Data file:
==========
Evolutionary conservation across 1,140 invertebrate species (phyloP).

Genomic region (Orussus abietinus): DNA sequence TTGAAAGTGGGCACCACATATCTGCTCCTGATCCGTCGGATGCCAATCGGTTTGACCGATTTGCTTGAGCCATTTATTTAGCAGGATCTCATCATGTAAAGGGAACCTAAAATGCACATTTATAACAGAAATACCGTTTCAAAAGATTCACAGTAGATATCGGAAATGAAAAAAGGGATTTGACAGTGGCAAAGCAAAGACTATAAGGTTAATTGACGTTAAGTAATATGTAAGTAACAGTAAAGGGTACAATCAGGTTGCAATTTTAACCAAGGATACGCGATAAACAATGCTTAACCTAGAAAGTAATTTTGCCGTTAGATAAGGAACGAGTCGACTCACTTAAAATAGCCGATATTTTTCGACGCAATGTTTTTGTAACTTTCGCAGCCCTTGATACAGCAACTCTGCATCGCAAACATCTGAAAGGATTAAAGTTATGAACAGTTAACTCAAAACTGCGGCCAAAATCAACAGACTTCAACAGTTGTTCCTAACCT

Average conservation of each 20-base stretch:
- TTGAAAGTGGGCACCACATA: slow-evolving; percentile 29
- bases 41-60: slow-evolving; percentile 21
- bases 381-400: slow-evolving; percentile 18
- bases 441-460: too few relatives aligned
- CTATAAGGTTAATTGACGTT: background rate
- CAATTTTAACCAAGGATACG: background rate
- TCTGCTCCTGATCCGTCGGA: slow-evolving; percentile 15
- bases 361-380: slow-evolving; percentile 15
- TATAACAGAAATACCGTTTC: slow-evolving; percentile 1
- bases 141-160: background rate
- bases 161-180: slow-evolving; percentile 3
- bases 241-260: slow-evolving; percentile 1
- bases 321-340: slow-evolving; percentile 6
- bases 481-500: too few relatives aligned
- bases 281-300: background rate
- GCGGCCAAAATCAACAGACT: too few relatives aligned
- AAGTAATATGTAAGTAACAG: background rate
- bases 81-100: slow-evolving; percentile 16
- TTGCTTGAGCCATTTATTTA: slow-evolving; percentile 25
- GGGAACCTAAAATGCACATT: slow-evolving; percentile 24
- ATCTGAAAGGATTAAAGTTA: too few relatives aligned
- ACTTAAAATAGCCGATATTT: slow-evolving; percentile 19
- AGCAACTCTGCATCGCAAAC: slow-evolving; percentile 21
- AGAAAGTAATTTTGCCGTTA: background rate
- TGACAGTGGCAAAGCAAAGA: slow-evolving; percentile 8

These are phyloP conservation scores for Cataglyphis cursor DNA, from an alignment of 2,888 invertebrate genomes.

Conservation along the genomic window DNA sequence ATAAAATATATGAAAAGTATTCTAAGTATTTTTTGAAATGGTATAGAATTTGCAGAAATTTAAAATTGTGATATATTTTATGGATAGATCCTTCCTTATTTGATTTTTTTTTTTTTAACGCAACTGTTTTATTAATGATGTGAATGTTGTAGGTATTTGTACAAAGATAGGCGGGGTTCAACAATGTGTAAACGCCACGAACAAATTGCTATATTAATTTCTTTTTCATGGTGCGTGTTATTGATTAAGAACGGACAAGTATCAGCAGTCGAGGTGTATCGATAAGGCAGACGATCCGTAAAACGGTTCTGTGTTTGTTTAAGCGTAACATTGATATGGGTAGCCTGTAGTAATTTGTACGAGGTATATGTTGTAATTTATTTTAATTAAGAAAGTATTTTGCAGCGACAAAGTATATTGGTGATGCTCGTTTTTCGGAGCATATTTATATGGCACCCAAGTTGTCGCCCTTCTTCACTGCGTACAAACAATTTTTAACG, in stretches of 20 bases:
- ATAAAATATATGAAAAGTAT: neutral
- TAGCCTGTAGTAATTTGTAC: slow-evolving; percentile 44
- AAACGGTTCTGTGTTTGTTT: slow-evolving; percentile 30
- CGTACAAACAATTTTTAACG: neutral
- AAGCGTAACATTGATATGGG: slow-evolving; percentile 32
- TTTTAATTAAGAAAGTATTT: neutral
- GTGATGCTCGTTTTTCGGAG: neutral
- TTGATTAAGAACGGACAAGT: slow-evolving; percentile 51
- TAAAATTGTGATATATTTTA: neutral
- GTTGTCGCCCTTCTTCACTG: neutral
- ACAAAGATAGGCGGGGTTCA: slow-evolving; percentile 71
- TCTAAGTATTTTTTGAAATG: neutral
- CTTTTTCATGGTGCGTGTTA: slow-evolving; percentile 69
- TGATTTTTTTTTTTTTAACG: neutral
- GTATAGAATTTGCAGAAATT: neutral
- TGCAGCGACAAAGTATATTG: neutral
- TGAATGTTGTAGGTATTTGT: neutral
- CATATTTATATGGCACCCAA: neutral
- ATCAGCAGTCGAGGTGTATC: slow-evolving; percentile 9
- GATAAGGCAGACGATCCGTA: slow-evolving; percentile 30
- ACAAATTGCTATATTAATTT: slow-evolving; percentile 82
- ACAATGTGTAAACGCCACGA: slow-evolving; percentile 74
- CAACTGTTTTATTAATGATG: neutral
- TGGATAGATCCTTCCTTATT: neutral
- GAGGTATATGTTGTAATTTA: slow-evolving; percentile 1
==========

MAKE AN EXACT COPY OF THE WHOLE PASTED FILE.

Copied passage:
Evolutionary conservation across 1,140 invertebrate species (phyloP).

Genomic region (Orussus abietinus): DNA sequence TTGAAAGTGGGCACCACATATCTGCTCCTGATCCGTCGGATGCCAATCGGTTTGACCGATTTGCTTGAGCCATTTATTTAGCAGGATCTCATCATGTAAAGGGAACCTAAAATGCACATTTATAACAGAAATACCGTTTCAAAAGATTCACAGTAGATATCGGAAATGAAAAAAGGGATTTGACAGTGGCAAAGCAAAGACTATAAGGTTAATTGACGTTAAGTAATATGTAAGTAACAGTAAAGGGTACAATCAGGTTGCAATTTTAACCAAGGATACGCGATAAACAATGCTTAACCTAGAAAGTAATTTTGCCGTTAGATAAGGAACGAGTCGACTCACTTAAAATAGCCGATATTTTTCGACGCAATGTTTTTGTAACTTTCGCAGCCCTTGATACAGCAACTCTGCATCGCAAACATCTGAAAGGATTAAAGTTATGAACAGTTAACTCAAAACTGCGGCCAAAATCAACAGACTTCAACAGTTGTTCCTAACCT

Average conservation of each 20-base stretch:
- TTGAAAGTGGGCACCACATA: slow-evolving; percentile 29
- bases 41-60: slow-evolving; percentile 21
- bases 381-400: slow-evolving; percentile 18
- bases 441-460: too few relatives aligned
- CTATAAGGTTAATTGACGTT: background rate
- CAATTTTAACCAAGGATACG: background rate
- TCTGCTCCTGATCCGTCGGA: slow-evolving; percentile 15
- bases 361-380: slow-evolving; percentile 15
- TATAACAGAAATACCGTTTC: slow-evolving; percentile 1
- bases 141-160: background rate
- bases 161-180: slow-evolving; percentile 3
- bases 241-260: slow-evolving; percentile 1
- bases 321-340: slow-evolving; percentile 6
- bases 481-500: too few relatives aligned
- bases 281-300: background rate
- GCGGCCAAAATCAACAGACT: too few relatives aligned
- AAGTAATATGTAAGTAACAG: background rate
- bases 81-100: slow-evolving; percentile 16
- TTGCTTGAGCCATTTATTTA: slow-evolving; percentile 25
- GGGAACCTAAAATGCACATT: slow-evolving; percentile 24
- ATCTGAAAGGATTAAAGTTA: too few relatives aligned
- ACTTAAAATAGCCGATATTT: slow-evolving; percentile 19
- AGCAACTCTGCATCGCAAAC: slow-evolving; percentile 21
- AGAAAGTAATTTTGCCGTTA: background rate
- TGACAGTGGCAAAGCAAAGA: slow-evolving; percentile 8

These are phyloP conservation scores for Cataglyphis cursor DNA, from an alignment of 2,888 invertebrate genomes.

Conservation along the genomic window DNA sequence ATAAAATATATGAAAAGTATTCTAAGTATTTTTTGAAATGGTATAGAATTTGCAGAAATTTAAAATTGTGATATATTTTATGGATAGATCCTTCCTTATTTGATTTTTTTTTTTTTAACGCAACTGTTTTATTAATGATGTGAATGTTGTAGGTATTTGTACAAAGATAGGCGGGGTTCAACAATGTGTAAACGCCACGAACAAATTGCTATATTAATTTCTTTTTCATGGTGCGTGTTATTGATTAAGAACGGACAAGTATCAGCAGTCGAGGTGTATCGATAAGGCAGACGATCCGTAAAACGGTTCTGTGTTTGTTTAAGCGTAACATTGATATGGGTAGCCTGTAGTAATTTGTACGAGGTATATGTTGTAATTTATTTTAATTAAGAAAGTATTTTGCAGCGACAAAGTATATTGGTGATGCTCGTTTTTCGGAGCATATTTATATGGCACCCAAGTTGTCGCCCTTCTTCACTGCGTACAAACAATTTTTAACG, in stretches of 20 bases:
- ATAAAATATATGAAAAGTAT: neutral
- TAGCCTGTAGTAATTTGTAC: slow-evolving; percentile 44
- AAACGGTTCTGTGTTTGTTT: slow-evolving; percentile 30
- CGTACAAACAATTTTTAACG: neutral
- AAGCGTAACATTGATATGGG: slow-evolving; percentile 32
- TTTTAATTAAGAAAGTATTT: neutral
- GTGATGCTCGTTTTTCGGAG: neutral
- TTGATTAAGAACGGACAAGT: slow-evolving; percentile 51
- TAAAATTGTGATATATTTTA: neutral
- GTTGTCGCCCTTCTTCACTG: neutral
- ACAAAGATAGGCGGGGTTCA: slow-evolving; percentile 71
- TCTAAGTATTTTTTGAAATG: neutral
- CTTTTTCATGGTGCGTGTTA: slow-evolving; percentile 69
- TGATTTTTTTTTTTTTAACG: neutral
- GTATAGAATTTGCAGAAATT: neutral
- TGCAGCGACAAAGTATATTG: neutral
- TGAATGTTGTAGGTATTTGT: neutral
- CATATTTATATGGCACCCAA: neutral
- ATCAGCAGTCGAGGTGTATC: slow-evolving; percentile 9
- GATAAGGCAGACGATCCGTA: slow-evolving; percentile 30
- ACAAATTGCTATATTAATTT: slow-evolving; percentile 82
- ACAATGTGTAAACGCCACGA: slow-evolving; percentile 74
- CAACTGTTTTATTAATGATG: neutral
- TGGATAGATCCTTCCTTATT: neutral
- GAGGTATATGTTGTAATTTA: slow-evolving; percentile 1